Mendocino Redwood Company

Sir Francis Drake

After being delayed over a month by severe storms, Sir Francis Drake set sail from Plymouth, England on December 13, 1577. Whether or not he actually intended to circumnavigate the globe is uncertain (Whitfield, 38). Nevertheless, almost 3 years and 36,000 miles later, Drake's ship, the Golden Hind, returned to England having done just that. One of the most debated episodes of this entire voyage was Drake's visit to California and his founding of Nova Albion—New Albion. In his naming of the territory, Drake was following the fashion of the times, since Albion was the classical name for England and he was claiming the land for the English monarch, Elizabeth I.

"Like all good historical stories," Peter Whitfiield writes,"that of Drake's visit to California has thrived on its mysteries" (Whitfield, 67). According to The World Encompassed (1628), Drake sailed 2500 miles along the California coast, all the way up to 48° latitude—very close to what is now Seattle, Washington. He then, supposedly, dropped down to 38 ° latitude, near present day San Francisco. Here he made anchor for 5 weeks. During that time, the local Indians treated Drake and his men with great respect and generosity, almost as though they were "gods." Scholars have speculated that the location of New Albion may have been Drake's Bay, north of San Francisco.

In 1936 someone found a crudely chiseled brass plate on a ridge overlooking San Francisco Bay, purportedly the one left by the Drake expedition. The plate became a prominent exhibit at Bancroft Library on the University of California campus at Berkeley. Years later the plate was exposed as a hoax but the perpetrators were never identified. On February 18, 2003, Kathleen Maclay, from campus media relations, reported that new researchers, while lacking a "smoking gun," now believe the hoax was perpetrated by some members of the California Historical Society, an art restorer, and a former director of the Bancroft LIbrary—all as an "insider's joke."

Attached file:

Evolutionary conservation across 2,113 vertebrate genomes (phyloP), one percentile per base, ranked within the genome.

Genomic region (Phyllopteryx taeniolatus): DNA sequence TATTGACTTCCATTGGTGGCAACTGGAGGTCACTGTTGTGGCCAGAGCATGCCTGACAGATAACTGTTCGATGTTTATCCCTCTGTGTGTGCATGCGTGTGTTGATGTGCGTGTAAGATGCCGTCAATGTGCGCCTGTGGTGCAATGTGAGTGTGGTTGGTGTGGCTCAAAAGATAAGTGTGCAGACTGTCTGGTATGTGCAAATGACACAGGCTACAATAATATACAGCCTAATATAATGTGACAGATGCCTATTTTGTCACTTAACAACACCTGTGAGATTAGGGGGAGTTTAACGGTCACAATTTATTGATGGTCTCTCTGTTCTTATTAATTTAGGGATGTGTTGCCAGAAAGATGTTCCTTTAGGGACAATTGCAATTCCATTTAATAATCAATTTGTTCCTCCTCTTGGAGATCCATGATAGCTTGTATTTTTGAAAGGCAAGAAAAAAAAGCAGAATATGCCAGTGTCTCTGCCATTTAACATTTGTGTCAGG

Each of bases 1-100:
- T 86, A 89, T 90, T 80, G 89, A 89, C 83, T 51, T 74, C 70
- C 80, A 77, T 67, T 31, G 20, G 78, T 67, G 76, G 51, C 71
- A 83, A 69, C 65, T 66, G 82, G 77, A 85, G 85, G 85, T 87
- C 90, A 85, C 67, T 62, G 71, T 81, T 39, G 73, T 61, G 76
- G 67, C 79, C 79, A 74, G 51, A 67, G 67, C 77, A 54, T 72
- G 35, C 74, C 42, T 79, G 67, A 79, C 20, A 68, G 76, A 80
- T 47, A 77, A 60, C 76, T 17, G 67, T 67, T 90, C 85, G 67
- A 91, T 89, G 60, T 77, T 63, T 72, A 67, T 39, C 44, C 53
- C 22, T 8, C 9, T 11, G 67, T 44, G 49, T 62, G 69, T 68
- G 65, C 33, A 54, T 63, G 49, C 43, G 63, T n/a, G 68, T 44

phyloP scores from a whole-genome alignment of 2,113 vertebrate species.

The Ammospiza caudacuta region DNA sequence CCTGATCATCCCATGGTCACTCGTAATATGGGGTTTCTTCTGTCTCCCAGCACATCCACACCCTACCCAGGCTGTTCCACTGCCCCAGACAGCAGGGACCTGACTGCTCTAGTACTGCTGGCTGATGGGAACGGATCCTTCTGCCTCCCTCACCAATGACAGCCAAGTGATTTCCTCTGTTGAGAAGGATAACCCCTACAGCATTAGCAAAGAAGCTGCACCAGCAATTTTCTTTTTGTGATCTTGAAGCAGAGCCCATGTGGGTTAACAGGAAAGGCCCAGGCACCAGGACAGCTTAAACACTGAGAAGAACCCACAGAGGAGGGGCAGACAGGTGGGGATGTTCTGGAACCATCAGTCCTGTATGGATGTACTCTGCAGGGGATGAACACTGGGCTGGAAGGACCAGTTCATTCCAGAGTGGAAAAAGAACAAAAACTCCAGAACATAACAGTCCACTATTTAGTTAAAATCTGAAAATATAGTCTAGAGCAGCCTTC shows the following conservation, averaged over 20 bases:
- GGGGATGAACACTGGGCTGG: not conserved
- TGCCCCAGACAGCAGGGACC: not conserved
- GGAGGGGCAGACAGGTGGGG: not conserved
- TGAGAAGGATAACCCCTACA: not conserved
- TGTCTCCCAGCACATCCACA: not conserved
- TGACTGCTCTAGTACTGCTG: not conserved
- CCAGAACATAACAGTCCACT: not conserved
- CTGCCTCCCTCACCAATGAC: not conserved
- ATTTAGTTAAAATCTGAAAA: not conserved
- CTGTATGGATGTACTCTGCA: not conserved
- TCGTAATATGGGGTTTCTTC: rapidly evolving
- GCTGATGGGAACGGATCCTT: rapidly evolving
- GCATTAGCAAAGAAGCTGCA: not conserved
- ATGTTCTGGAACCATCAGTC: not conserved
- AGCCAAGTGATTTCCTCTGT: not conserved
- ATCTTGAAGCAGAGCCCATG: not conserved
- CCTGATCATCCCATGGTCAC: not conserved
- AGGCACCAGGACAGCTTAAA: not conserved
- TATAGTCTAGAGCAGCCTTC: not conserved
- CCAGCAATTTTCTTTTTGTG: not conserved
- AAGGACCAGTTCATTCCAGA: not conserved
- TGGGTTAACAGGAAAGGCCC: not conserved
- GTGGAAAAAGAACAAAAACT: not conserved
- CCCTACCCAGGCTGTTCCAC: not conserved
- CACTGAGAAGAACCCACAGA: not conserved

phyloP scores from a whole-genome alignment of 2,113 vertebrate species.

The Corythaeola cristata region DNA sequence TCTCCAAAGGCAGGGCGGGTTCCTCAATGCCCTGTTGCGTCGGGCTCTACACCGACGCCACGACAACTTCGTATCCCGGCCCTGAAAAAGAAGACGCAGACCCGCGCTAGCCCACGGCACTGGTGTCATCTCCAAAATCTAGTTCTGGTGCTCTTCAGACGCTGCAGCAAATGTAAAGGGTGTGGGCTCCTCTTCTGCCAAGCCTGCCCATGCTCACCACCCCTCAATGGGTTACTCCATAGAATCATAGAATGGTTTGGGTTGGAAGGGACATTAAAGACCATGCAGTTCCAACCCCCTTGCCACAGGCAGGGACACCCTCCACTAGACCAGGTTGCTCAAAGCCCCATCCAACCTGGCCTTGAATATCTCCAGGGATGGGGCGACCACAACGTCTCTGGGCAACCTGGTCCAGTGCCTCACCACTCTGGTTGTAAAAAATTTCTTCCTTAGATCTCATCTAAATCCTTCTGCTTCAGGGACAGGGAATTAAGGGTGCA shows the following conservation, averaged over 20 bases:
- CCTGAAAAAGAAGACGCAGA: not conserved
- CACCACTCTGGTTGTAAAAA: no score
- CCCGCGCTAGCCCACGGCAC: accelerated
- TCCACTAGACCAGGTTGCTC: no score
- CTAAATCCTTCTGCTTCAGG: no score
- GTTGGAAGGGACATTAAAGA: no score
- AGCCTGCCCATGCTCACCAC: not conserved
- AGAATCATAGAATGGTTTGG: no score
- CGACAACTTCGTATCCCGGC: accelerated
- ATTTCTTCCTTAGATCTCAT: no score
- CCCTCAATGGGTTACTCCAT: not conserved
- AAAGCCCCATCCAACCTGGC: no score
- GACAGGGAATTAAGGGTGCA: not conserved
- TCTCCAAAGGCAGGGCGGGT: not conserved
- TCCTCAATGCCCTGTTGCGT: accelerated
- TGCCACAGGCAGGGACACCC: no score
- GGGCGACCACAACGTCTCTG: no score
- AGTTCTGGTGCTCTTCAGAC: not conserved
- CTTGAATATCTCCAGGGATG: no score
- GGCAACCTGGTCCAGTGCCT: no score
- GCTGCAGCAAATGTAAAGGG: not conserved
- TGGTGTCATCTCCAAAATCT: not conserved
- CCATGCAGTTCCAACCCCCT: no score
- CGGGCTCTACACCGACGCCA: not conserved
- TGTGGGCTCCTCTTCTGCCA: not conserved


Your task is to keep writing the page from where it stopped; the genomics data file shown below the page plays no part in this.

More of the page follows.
No matter where Drake actually made landfall, his California visit was important for more reasons than glory and empire. As Robert Heizer, a leading authority on California Indians, points out, Drake was "the first Englishman to see and describe the Indians of Upper California" (Heizer, 251). Heizer believes that Drake encountered the Coast Miwok Indians. The culture of the Coast Miwok and the Pomo, historically the major Indian group in what is now Mendocino County, are "almost indistinguishable" (Heizer, 278). Perhaps, in one passage from The World Encompanssed that Heizer includes in his article, we get the only glimpse we will likely have of what the early inhabitants of MRC land might have been like at the time of European explorers.

They are a people of a tractable, free, and loving nature, without guile or treachery; their bowes and arrowes (their only weapons, and almost all their wealth) they use very skillfully, but yet not to do any great harme with them, being by reason of their weakenesse, more fit for children than for men, sending the arrow neither farre off, nor with any great force: and yet are the men commonly so strong of body, that that, which 2. or 3. of our men could hardly beare, one of them would take upon his backe, and without grudging carrie it easily away, up hill and downe hill an English mile together: they are also exceeding swift in running, and of long continuance; the use whereof is so familiar with them, that they seldom goe, but for the most part runne. One thing we observed in them with admiration: that if at any time, they chanced to see a fish, so neere the shoare, that they might reach the place without swimming, the would never, or very seldome misse to take it. (Heizer, 290)

As for Drake himself, one of his biographers says that we will never know him with real intimacy—as is the case with many heroes, even those within our own times. Was he a fearless explorer or just a pirate? A leader or a loner? "One of the problems with Drake is that we have virtually no words of his own or documents from his own hand, " writes Peter Whitfield. "The man's personality, his inner life, his ideas and motives, are hidden from us: all we have are his actions, and their interpretation is open to deep disagreement." (Whitfield, 8) History, of course, is as much about enigmas as undisputed dates and facts—perhaps more so!

Author: DMS

Secondary Sources:

Heizer, Robert. Francis Drake and the California Indians, 1579. Berkeley: University of California Press, 1947. From University of California Publications in American Archaeology and Ethnology, 1946,Vol. 42, No. 3, pp. 251-302.

Whitfield, Peter. Sir Francis Drake. New York: New York University Press, 2004.



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